The recent geopolitical tensions between Russia and Ukraine pushed the rouble down by more than 3% in a few days along with the stock market index which lost more than 13%. The board of the Central Bank of Russia held an extraordinary meeting early this month, announcing afterwards an increase in the key interest rate, the one-week repo rate, by 150 basis points to 7%. It also stated that the move was temporary and aimed at containing the risks to inflation and maintaining financial stability after the recent volatility in the financial markets. Furthermore, the Central Bank of Russia intervened heavily in the foreign-exchange market with more than $11 billion. These quick measures helped restore almost half of the ruble’s lost value but proved to be less effective to stimulate confidence in the stock market.
Consumer price inflation increased last month in Russia to 6.1% from 6.0% at the beginning of the year, while industrial production is back into the contraction territory in January. Industrial production decelerated by 0.2% y-o-y, down from fractional growth of 0.4% in the previous month. Retail sales were growing by no more than 4.5% since January 2013, down from double growth in 2012. Nevertheless, retail sales slid to 2.4% y-o-y in February, the worst performance since February 2010. The unemployment rate remained unchanged from December last year at 5.6% in January. The unemployment rate had been fluctuating below 5.6% since April 2013.
The HSBC manufacturing PMI showed a continued deterioration in Russia’s manufacturing sector for the fourth month in a row. The headline figure registered 48.5 last month, up from 48.0 in January. The index stood below 50 points seven times in the past eight months. The manufacturers of investment goods reported a steep output deceleration. The survey indicates the steepest decline in new orders since May 2009.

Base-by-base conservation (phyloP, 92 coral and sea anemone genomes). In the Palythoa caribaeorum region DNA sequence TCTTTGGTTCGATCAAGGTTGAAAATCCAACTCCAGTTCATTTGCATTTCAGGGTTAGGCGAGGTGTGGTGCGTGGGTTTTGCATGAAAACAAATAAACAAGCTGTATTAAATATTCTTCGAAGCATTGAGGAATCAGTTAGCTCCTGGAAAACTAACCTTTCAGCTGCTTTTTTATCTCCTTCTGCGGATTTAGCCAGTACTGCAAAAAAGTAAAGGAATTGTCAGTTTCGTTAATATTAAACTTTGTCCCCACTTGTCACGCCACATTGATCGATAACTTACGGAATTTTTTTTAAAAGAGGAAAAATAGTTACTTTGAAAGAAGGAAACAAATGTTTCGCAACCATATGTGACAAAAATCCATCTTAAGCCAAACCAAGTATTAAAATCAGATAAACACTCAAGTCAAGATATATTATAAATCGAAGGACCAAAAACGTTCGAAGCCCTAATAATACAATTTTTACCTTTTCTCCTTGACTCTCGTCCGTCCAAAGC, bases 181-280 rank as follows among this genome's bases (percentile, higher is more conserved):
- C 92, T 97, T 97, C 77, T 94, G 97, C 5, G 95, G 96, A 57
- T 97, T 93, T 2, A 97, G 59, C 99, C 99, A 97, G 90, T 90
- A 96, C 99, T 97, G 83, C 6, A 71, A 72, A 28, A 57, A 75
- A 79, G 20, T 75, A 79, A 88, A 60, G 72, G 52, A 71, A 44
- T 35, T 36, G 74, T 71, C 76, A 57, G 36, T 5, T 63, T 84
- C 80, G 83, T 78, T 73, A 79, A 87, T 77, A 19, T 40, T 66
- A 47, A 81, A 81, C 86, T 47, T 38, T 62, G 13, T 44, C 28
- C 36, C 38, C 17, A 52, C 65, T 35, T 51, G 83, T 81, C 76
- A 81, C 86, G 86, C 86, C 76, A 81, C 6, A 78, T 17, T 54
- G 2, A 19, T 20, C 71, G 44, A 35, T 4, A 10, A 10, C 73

Furthermore, employment has fallen in February for the eighth month running. The weaker ruble has raised the cost for producers especially on imported raw materials, leading to the fastest pace of increase in average input prices since September 2012. As for the services sector, Russia’s services PMI showed a moderate improvement last month to 50.8, from 50.2 in January. Similar to the manufacturing sector, a weaker ruble generated inflationary pressure in the services sector, whereas outstanding work fell in February. The survey showed, however, a stable trend in job creation after five months of falling employment.
The latest tensions combined with economic uncertainty could only help make the investment climate in Russia worse. Last year, the unattractiveness of Russia’s investment environment had already been instrumental in the ongoing deceleration of economic growth as massive amounts of capital left the country and investment activity slackened. Although it is recognized that the downwards risk to the forecast of 1.9% GDP in 2014 is asymmetrically skewed to the downside, it is left intact this month as developments in the coming weeks will provide further insights on the expected growth trajectory.